Oliver Cromwell’s Kin, 1643-1726 : The Private and Public Worlds of the English Revolution and Restoration book cover
1st Edition

Oliver Cromwell’s Kin, 1643-1726
The Private and Public Worlds of the English Revolution and Restoration

  • Available for pre-order on June 16, 2023. Item will ship after July 7, 2023
ISBN 9781032403441
July 7, 2023 Forthcoming by Routledge
376 Pages

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USD $170.00

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Book Description

The Londoner John Blackwell (1624-1701), shaped by his parents’ Puritanism and merchant interests of his iconoclast father became one of Oliver Cromwell’s New Model Army captains. Working with his father in Parliament’s financial administration both supported the regicide and benefitted from the subsequent sales of land sales from those defeated in the civil wars. Surviving the Restoration Blackwell pursued interests in Ireland, banking schemes in London and Massachusetts, before being Governor of Pennsylvania. Blackwell worked with his son, Lambert Blackwell, who established himself as a merchant, financier and a representative of the state in Italy during the wars of William III before being embroiled in the South Sea Bubble.

The linked histories of the three Blackwells reinforce the importance of kinship, the development of the early modern state centred in an increasingly global London and illustrate the ownership of the memory of the civil wars, facilitated by their kin links to Cromwell and John Lambert, architect of Cromwell’s Protectorate, by those who fought against Charles I.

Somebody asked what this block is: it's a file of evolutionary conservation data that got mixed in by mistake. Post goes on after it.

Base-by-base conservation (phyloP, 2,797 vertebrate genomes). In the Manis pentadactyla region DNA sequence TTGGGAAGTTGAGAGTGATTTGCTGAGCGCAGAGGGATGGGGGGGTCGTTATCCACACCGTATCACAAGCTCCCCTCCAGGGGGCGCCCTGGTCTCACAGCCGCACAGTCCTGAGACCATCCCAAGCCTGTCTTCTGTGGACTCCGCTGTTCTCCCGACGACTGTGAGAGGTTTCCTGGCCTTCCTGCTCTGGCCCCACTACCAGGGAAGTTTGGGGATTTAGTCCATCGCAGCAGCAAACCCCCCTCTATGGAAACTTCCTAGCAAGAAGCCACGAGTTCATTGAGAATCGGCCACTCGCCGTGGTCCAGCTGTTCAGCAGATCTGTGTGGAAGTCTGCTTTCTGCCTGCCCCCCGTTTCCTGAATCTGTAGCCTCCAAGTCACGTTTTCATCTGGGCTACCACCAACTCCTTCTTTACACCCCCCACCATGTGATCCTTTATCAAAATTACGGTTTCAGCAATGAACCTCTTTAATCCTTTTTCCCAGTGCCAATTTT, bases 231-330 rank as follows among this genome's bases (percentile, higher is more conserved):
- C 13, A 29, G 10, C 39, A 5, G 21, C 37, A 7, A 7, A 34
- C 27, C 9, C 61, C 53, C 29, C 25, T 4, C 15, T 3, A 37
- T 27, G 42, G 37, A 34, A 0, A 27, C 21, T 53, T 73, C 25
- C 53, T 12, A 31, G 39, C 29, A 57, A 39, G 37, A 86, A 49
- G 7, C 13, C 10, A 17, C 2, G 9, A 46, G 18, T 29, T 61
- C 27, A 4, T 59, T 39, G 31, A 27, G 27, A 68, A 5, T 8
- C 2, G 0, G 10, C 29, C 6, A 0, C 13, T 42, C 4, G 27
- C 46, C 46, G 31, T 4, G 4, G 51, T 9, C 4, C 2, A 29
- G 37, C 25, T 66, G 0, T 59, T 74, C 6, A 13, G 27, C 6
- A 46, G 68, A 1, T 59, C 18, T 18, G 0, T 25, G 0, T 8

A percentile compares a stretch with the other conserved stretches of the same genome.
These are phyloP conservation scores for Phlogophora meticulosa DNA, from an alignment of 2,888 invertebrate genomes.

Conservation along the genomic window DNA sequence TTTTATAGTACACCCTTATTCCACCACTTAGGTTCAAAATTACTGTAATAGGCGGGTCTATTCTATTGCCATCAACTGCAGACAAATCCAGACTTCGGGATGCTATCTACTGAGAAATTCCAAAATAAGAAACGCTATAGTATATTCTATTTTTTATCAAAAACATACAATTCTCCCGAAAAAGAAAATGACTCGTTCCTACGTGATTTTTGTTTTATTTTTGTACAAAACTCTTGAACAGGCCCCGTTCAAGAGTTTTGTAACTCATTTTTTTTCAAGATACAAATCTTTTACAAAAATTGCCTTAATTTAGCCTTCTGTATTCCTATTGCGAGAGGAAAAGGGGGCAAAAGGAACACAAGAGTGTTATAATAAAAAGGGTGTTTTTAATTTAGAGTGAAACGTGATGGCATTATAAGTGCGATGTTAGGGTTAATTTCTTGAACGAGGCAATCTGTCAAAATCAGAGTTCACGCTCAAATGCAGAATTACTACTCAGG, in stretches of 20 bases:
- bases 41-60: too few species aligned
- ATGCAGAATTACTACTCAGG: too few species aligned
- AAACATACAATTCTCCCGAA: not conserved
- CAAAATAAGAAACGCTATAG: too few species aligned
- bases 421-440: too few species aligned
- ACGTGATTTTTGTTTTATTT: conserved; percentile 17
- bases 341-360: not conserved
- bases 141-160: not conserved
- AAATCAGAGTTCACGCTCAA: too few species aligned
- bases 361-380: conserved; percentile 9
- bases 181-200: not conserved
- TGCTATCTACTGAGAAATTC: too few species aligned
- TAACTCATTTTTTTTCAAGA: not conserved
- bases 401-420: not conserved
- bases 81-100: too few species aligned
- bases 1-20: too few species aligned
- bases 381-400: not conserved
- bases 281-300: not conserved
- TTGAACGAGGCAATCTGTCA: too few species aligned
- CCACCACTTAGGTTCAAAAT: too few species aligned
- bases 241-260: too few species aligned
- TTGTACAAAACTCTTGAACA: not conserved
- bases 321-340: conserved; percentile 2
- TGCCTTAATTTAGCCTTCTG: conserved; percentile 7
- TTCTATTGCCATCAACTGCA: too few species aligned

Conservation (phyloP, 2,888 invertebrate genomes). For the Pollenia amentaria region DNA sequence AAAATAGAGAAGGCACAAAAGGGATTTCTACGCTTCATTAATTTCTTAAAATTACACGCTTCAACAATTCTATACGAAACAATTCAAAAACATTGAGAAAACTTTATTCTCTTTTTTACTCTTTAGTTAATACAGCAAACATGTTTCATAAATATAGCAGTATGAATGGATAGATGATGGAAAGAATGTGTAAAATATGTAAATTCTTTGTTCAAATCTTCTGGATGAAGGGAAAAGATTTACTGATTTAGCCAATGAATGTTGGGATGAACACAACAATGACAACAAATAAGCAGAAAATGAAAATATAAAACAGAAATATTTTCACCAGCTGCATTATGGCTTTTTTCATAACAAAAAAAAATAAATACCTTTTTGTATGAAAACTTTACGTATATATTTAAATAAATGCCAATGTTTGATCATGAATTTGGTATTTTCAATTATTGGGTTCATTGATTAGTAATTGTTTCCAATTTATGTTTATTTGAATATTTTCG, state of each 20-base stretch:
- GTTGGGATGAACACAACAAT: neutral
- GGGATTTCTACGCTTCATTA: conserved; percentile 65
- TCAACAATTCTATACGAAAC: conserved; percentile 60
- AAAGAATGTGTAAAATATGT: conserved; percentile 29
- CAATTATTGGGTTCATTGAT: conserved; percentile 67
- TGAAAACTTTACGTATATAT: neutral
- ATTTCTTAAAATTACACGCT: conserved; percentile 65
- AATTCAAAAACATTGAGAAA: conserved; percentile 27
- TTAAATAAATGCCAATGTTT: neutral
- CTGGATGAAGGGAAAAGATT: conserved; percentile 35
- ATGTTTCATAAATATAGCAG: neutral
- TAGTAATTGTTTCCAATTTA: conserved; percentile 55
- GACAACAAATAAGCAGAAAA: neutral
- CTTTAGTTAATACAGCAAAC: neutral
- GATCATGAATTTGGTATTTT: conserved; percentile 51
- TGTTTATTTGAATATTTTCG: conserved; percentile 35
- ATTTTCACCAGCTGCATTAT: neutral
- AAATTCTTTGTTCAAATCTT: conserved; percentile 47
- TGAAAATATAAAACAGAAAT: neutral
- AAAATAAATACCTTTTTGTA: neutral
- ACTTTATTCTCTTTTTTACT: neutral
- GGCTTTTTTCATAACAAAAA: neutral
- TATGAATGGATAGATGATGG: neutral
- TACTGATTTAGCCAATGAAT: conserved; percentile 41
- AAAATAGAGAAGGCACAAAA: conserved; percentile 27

Suitable for specialists in the area and students taking courses on early modern English, European and American history as well as those with a more general interest in the period.

Table of Contents


  1. Henry Ireton, Cromwell’s ‘son’: New Model Officer Marriages and the Politics of Settlement during the English Revolution
  2. The Iretons and Cromwell’s financial management
  3. John Ireton and the afterlife of Henry Ireton and Cromwell
  4. Clement Ireton: Fifth Monarchist opponent of Cromwell
  5. John Ireton: the Restoration and continuing opposition to the Stuarts
  6. Bridget Ireton and Charles Fleetwood, Cromwell’s ‘son’
  7. Fleetwood and the Politics of Cromwell’s Protectorate
  8. Fleetwood and his ‘brother’, Henry Cromwell
  9. Fleetwood and the fracturing of the Cromwellian alliance
  10. Fleetwood and the failure of the English Revolution
  11. John Disbrowe and the failure of the English Revolution
  12. Cromwell’s financial management, kinship and the politics of the Protectorate
  13. Fleetwood and Restoration communities of radicals
  14. Bridget Bendish and the memory of Oliver Cromwell in East Anglia
  15. Henry and Bridget Ireton and the politics of the Glorious Revolution

Conclusion: Cromwell’s kin and the afterlife of the English Revolution


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David Farr is Deputy-Head Academic of Norwich School. He is author of 4 full-length studies of the Cromwellian military-religious figures, John Lambert, Henry Ireton, Thomas Harrison, Hezekiah Haynes (2020) and the 2022 Brokerage and Networks in London’s Global World: Kinship, Commerce and Communities through the experience of John Blackwell.